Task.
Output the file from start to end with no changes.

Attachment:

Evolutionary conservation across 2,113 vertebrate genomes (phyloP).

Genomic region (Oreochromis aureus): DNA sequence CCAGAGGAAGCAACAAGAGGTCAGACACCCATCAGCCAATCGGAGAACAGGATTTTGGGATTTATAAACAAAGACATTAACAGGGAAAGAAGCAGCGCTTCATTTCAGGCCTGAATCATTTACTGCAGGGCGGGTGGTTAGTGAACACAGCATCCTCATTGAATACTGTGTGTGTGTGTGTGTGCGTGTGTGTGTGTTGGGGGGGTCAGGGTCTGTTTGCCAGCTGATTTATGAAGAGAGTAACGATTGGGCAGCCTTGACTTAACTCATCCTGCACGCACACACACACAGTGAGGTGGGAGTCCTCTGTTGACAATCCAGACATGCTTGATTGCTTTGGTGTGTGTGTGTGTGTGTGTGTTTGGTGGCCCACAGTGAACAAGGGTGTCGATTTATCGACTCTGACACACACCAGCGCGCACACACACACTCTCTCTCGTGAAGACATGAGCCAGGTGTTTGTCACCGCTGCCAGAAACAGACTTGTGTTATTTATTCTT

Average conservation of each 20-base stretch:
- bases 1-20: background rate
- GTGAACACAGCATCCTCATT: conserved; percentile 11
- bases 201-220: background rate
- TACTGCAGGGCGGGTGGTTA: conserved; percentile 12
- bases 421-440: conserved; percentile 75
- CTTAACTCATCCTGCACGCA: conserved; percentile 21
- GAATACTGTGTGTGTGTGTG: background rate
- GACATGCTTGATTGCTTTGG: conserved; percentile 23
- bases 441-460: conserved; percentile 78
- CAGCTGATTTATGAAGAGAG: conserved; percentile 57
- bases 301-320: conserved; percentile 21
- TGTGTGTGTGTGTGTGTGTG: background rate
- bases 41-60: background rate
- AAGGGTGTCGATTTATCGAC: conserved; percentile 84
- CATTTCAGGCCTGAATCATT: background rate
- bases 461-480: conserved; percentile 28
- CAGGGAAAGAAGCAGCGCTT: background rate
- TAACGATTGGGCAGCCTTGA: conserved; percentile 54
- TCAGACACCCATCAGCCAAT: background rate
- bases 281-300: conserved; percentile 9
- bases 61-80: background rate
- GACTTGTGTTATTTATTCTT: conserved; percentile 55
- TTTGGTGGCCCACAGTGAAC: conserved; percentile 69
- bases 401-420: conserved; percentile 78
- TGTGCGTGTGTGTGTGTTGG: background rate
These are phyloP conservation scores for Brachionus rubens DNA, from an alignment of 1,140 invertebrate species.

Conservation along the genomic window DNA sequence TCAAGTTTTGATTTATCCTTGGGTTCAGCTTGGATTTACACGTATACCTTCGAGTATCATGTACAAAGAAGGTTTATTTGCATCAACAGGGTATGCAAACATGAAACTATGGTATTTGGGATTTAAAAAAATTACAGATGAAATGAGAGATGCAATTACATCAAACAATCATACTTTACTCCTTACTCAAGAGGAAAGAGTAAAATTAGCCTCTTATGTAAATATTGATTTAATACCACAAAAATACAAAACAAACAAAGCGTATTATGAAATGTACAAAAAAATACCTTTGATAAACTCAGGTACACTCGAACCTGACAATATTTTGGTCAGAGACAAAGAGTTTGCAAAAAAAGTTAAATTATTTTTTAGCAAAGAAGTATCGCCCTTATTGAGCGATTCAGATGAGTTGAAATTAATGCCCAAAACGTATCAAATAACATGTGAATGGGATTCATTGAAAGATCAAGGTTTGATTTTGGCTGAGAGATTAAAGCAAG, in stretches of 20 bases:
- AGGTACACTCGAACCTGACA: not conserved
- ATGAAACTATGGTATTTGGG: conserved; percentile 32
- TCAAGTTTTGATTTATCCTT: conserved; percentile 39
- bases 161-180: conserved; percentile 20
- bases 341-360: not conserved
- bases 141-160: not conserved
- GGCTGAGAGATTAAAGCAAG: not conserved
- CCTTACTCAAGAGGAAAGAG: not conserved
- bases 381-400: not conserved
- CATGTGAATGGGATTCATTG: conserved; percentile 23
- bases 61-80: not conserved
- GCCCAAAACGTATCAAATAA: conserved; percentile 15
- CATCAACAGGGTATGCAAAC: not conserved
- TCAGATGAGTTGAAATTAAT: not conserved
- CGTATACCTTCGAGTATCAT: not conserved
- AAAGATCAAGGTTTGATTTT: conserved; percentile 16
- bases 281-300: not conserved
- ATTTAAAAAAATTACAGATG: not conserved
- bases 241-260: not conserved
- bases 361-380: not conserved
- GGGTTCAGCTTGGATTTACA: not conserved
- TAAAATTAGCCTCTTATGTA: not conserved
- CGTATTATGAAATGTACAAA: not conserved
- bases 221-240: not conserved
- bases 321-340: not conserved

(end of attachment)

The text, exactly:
Evolutionary conservation across 2,113 vertebrate genomes (phyloP).

Genomic region (Oreochromis aureus): DNA sequence CCAGAGGAAGCAACAAGAGGTCAGACACCCATCAGCCAATCGGAGAACAGGATTTTGGGATTTATAAACAAAGACATTAACAGGGAAAGAAGCAGCGCTTCATTTCAGGCCTGAATCATTTACTGCAGGGCGGGTGGTTAGTGAACACAGCATCCTCATTGAATACTGTGTGTGTGTGTGTGTGCGTGTGTGTGTGTTGGGGGGGTCAGGGTCTGTTTGCCAGCTGATTTATGAAGAGAGTAACGATTGGGCAGCCTTGACTTAACTCATCCTGCACGCACACACACACAGTGAGGTGGGAGTCCTCTGTTGACAATCCAGACATGCTTGATTGCTTTGGTGTGTGTGTGTGTGTGTGTGTTTGGTGGCCCACAGTGAACAAGGGTGTCGATTTATCGACTCTGACACACACCAGCGCGCACACACACACTCTCTCTCGTGAAGACATGAGCCAGGTGTTTGTCACCGCTGCCAGAAACAGACTTGTGTTATTTATTCTT

Average conservation of each 20-base stretch:
- bases 1-20: background rate
- GTGAACACAGCATCCTCATT: conserved; percentile 11
- bases 201-220: background rate
- TACTGCAGGGCGGGTGGTTA: conserved; percentile 12
- bases 421-440: conserved; percentile 75
- CTTAACTCATCCTGCACGCA: conserved; percentile 21
- GAATACTGTGTGTGTGTGTG: background rate
- GACATGCTTGATTGCTTTGG: conserved; percentile 23
- bases 441-460: conserved; percentile 78
- CAGCTGATTTATGAAGAGAG: conserved; percentile 57
- bases 301-320: conserved; percentile 21
- TGTGTGTGTGTGTGTGTGTG: background rate
- bases 41-60: background rate
- AAGGGTGTCGATTTATCGAC: conserved; percentile 84
- CATTTCAGGCCTGAATCATT: background rate
- bases 461-480: conserved; percentile 28
- CAGGGAAAGAAGCAGCGCTT: background rate
- TAACGATTGGGCAGCCTTGA: conserved; percentile 54
- TCAGACACCCATCAGCCAAT: background rate
- bases 281-300: conserved; percentile 9
- bases 61-80: background rate
- GACTTGTGTTATTTATTCTT: conserved; percentile 55
- TTTGGTGGCCCACAGTGAAC: conserved; percentile 69
- bases 401-420: conserved; percentile 78
- TGTGCGTGTGTGTGTGTTGG: background rate
These are phyloP conservation scores for Brachionus rubens DNA, from an alignment of 1,140 invertebrate species.

Conservation along the genomic window DNA sequence TCAAGTTTTGATTTATCCTTGGGTTCAGCTTGGATTTACACGTATACCTTCGAGTATCATGTACAAAGAAGGTTTATTTGCATCAACAGGGTATGCAAACATGAAACTATGGTATTTGGGATTTAAAAAAATTACAGATGAAATGAGAGATGCAATTACATCAAACAATCATACTTTACTCCTTACTCAAGAGGAAAGAGTAAAATTAGCCTCTTATGTAAATATTGATTTAATACCACAAAAATACAAAACAAACAAAGCGTATTATGAAATGTACAAAAAAATACCTTTGATAAACTCAGGTACACTCGAACCTGACAATATTTTGGTCAGAGACAAAGAGTTTGCAAAAAAAGTTAAATTATTTTTTAGCAAAGAAGTATCGCCCTTATTGAGCGATTCAGATGAGTTGAAATTAATGCCCAAAACGTATCAAATAACATGTGAATGGGATTCATTGAAAGATCAAGGTTTGATTTTGGCTGAGAGATTAAAGCAAG, in stretches of 20 bases:
- AGGTACACTCGAACCTGACA: not conserved
- ATGAAACTATGGTATTTGGG: conserved; percentile 32
- TCAAGTTTTGATTTATCCTT: conserved; percentile 39
- bases 161-180: conserved; percentile 20
- bases 341-360: not conserved
- bases 141-160: not conserved
- GGCTGAGAGATTAAAGCAAG: not conserved
- CCTTACTCAAGAGGAAAGAG: not conserved
- bases 381-400: not conserved
- CATGTGAATGGGATTCATTG: conserved; percentile 23
- bases 61-80: not conserved
- GCCCAAAACGTATCAAATAA: conserved; percentile 15
- CATCAACAGGGTATGCAAAC: not conserved
- TCAGATGAGTTGAAATTAAT: not conserved
- CGTATACCTTCGAGTATCAT: not conserved
- AAAGATCAAGGTTTGATTTT: conserved; percentile 16
- bases 281-300: not conserved
- ATTTAAAAAAATTACAGATG: not conserved
- bases 241-260: not conserved
- bases 361-380: not conserved
- GGGTTCAGCTTGGATTTACA: not conserved
- TAAAATTAGCCTCTTATGTA: not conserved
- CGTATTATGAAATGTACAAA: not conserved
- bases 221-240: not conserved
- bases 321-340: not conserved